This morning, the Globe and Mail launched their redesigned newspaper and website.
The print edition’s overhaul incorporates colour on every page, the use of different paper stocks and enhanced editorial coverage, including a greater focus on providing insight and editorial commentary. Trumpeting their accomplishments with Report on Business and a second consecutive Emmy Award for in-depth reportage on Afghanistan, it’s clear that they’re positioning themselves as the moral compass of the majority of Canadians.
Their website, meanwhile, has been tweaked — and, in my opinion, improved over the most recent design — to foster enhanced readibility, organization and depth. The random uses of colour bars that plagued the last site design are gone from this one, replaced instead by colour highlights of section titles at the top. Like any good media company in 2010, they’re bringing a lot more video, commentary and fast-breaking news to the site — and the decision to keep comments but only activated by clicking a button at the bottom of each article is a good one, giving the viewer the choice to simply read the news or to also participate.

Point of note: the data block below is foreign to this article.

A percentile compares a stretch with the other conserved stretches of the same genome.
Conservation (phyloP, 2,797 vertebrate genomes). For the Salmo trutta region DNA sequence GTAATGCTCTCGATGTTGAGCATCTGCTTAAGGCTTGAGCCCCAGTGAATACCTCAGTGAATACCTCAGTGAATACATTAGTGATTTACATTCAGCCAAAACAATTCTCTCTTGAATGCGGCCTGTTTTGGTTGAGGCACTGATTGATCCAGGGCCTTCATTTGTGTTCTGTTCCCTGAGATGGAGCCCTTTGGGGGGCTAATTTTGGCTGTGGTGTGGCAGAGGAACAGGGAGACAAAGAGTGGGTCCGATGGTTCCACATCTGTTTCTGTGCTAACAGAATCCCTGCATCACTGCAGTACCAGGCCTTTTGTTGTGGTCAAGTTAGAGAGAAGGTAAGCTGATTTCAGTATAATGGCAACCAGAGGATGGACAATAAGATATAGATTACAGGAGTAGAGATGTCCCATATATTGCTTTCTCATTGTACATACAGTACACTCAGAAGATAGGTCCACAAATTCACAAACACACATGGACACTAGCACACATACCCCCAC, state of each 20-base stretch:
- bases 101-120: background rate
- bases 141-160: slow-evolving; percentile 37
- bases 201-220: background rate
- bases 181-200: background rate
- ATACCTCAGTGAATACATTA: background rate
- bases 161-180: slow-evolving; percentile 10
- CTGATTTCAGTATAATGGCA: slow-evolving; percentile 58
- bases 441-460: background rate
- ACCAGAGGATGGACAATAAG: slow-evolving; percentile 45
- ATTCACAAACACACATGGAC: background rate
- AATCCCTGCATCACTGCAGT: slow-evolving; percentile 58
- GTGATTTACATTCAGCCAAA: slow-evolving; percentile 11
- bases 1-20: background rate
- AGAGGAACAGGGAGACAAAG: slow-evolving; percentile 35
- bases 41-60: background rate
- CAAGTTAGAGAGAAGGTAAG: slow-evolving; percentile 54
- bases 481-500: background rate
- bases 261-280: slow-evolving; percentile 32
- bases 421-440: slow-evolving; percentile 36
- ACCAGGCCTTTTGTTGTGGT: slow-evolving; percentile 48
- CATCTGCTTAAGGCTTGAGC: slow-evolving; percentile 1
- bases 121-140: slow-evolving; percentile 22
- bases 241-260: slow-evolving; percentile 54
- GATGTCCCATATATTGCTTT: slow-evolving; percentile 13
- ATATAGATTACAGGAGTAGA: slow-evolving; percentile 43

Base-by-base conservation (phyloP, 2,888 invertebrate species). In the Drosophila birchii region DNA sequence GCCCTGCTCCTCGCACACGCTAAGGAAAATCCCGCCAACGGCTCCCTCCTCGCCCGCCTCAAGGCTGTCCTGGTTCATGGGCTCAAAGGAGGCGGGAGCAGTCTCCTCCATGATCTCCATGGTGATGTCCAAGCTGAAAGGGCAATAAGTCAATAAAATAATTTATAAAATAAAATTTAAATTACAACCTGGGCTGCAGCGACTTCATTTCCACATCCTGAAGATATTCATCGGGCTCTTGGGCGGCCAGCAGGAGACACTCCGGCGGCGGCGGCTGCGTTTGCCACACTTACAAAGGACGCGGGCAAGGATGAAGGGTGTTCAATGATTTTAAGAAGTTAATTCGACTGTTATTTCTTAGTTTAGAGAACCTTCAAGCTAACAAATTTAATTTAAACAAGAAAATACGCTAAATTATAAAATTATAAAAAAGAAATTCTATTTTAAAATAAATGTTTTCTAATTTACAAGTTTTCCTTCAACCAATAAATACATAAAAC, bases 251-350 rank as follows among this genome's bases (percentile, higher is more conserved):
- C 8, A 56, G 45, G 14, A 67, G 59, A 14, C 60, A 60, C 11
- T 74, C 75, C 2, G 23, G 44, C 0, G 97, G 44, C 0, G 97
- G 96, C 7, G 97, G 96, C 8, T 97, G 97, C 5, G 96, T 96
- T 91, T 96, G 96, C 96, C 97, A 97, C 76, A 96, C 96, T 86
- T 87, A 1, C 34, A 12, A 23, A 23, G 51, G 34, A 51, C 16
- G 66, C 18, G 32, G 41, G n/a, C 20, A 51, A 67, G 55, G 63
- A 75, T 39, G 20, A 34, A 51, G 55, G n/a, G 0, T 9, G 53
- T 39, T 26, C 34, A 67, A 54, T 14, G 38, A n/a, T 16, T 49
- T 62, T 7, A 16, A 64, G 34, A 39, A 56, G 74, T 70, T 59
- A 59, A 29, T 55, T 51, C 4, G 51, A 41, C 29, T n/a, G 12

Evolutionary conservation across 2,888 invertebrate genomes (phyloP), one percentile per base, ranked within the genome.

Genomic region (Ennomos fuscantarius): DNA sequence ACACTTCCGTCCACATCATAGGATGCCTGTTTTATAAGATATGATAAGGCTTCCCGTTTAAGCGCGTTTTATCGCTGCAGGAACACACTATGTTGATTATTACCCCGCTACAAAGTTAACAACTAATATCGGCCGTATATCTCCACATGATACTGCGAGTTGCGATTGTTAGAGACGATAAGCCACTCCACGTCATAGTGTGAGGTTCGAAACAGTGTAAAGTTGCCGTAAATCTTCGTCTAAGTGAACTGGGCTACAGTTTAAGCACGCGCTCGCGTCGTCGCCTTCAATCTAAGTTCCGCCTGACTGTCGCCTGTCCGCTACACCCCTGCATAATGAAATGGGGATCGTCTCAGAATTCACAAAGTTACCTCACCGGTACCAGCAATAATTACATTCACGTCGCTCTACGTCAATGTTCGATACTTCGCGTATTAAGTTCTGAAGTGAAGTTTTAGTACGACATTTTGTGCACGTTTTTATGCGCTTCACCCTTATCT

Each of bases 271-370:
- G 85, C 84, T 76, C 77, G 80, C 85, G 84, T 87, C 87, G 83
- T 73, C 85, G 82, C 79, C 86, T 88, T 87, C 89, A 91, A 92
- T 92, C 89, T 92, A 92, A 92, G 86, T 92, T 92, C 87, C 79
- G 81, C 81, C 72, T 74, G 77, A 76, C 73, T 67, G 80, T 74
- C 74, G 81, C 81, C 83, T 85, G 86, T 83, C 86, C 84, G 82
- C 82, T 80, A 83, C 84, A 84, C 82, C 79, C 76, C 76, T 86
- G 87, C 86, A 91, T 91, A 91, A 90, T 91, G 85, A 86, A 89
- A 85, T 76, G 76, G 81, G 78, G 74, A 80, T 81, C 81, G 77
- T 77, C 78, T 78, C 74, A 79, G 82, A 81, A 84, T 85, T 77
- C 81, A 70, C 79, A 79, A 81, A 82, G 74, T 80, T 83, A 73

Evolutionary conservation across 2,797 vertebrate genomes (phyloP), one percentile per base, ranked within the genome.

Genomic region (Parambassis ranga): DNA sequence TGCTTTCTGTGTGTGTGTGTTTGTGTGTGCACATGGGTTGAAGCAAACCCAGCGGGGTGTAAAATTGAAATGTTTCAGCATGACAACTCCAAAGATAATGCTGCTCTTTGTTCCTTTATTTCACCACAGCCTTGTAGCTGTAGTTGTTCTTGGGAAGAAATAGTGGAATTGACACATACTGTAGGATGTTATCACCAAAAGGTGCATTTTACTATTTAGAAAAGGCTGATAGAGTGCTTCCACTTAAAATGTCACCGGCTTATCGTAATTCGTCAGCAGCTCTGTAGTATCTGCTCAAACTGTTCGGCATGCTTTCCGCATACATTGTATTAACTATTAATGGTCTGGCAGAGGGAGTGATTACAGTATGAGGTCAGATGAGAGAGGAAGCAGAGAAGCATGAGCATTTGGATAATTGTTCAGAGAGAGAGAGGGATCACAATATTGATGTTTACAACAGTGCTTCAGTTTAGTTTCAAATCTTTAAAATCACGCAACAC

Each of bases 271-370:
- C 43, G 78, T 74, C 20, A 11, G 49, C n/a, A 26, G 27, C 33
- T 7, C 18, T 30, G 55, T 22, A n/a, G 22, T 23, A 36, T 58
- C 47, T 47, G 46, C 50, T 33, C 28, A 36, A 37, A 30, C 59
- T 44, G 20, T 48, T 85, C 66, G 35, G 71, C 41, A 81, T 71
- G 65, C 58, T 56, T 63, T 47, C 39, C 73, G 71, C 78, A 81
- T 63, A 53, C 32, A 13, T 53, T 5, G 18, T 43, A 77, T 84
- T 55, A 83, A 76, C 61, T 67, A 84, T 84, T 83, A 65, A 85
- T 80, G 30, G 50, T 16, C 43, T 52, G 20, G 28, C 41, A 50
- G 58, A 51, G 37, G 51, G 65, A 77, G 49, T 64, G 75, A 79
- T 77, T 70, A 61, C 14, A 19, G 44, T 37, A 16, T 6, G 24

As editor-in-chief John Stackhouse says in his explanatory column, “we want to be the nation’s leading source on our shared direction – in politics and policy – as well as our economy, culture and social interaction. We will continue to dominate Canadian business and economics news, in print and online…We’re also striving for new voices and insights, to help Canadians seize the 21st century rather than yearn for the 20th. You’ll find those voices in our news and Comment pages, and this weekend in a reconfigured Focus section that aims to be the spark of every great (and if necessary, outrageous) Canadian debate.”